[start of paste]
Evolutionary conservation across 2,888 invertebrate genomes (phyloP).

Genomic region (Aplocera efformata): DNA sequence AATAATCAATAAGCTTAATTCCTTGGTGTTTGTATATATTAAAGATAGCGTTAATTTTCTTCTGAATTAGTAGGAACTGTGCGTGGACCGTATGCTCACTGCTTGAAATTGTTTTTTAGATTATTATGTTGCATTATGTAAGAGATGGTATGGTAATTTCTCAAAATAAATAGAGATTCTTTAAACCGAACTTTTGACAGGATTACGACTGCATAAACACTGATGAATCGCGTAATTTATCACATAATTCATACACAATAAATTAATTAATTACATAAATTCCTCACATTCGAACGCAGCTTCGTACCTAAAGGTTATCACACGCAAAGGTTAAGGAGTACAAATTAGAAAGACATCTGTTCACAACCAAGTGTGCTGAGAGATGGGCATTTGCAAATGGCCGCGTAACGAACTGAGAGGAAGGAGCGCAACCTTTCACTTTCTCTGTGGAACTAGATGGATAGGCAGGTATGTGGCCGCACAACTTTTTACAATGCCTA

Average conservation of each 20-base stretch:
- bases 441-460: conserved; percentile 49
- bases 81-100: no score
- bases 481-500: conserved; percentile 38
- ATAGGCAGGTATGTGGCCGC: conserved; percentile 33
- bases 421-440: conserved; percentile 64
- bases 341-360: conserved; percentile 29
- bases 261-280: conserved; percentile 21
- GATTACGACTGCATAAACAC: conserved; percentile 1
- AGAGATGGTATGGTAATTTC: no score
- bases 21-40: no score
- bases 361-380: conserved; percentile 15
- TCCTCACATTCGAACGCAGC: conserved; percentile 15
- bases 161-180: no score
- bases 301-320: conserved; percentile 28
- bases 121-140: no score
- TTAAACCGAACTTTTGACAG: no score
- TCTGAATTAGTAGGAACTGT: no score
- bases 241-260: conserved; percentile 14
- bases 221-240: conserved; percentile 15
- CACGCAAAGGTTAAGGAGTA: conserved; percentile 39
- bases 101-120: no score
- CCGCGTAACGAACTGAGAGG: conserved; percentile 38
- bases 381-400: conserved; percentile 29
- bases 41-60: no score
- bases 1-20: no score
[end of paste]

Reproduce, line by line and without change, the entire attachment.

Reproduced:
Evolutionary conservation across 2,888 invertebrate genomes (phyloP).

Genomic region (Aplocera efformata): DNA sequence AATAATCAATAAGCTTAATTCCTTGGTGTTTGTATATATTAAAGATAGCGTTAATTTTCTTCTGAATTAGTAGGAACTGTGCGTGGACCGTATGCTCACTGCTTGAAATTGTTTTTTAGATTATTATGTTGCATTATGTAAGAGATGGTATGGTAATTTCTCAAAATAAATAGAGATTCTTTAAACCGAACTTTTGACAGGATTACGACTGCATAAACACTGATGAATCGCGTAATTTATCACATAATTCATACACAATAAATTAATTAATTACATAAATTCCTCACATTCGAACGCAGCTTCGTACCTAAAGGTTATCACACGCAAAGGTTAAGGAGTACAAATTAGAAAGACATCTGTTCACAACCAAGTGTGCTGAGAGATGGGCATTTGCAAATGGCCGCGTAACGAACTGAGAGGAAGGAGCGCAACCTTTCACTTTCTCTGTGGAACTAGATGGATAGGCAGGTATGTGGCCGCACAACTTTTTACAATGCCTA

Average conservation of each 20-base stretch:
- bases 441-460: conserved; percentile 49
- bases 81-100: no score
- bases 481-500: conserved; percentile 38
- ATAGGCAGGTATGTGGCCGC: conserved; percentile 33
- bases 421-440: conserved; percentile 64
- bases 341-360: conserved; percentile 29
- bases 261-280: conserved; percentile 21
- GATTACGACTGCATAAACAC: conserved; percentile 1
- AGAGATGGTATGGTAATTTC: no score
- bases 21-40: no score
- bases 361-380: conserved; percentile 15
- TCCTCACATTCGAACGCAGC: conserved; percentile 15
- bases 161-180: no score
- bases 301-320: conserved; percentile 28
- bases 121-140: no score
- TTAAACCGAACTTTTGACAG: no score
- TCTGAATTAGTAGGAACTGT: no score
- bases 241-260: conserved; percentile 14
- bases 221-240: conserved; percentile 15
- CACGCAAAGGTTAAGGAGTA: conserved; percentile 39
- bases 101-120: no score
- CCGCGTAACGAACTGAGAGG: conserved; percentile 38
- bases 381-400: conserved; percentile 29
- bases 41-60: no score
- bases 1-20: no score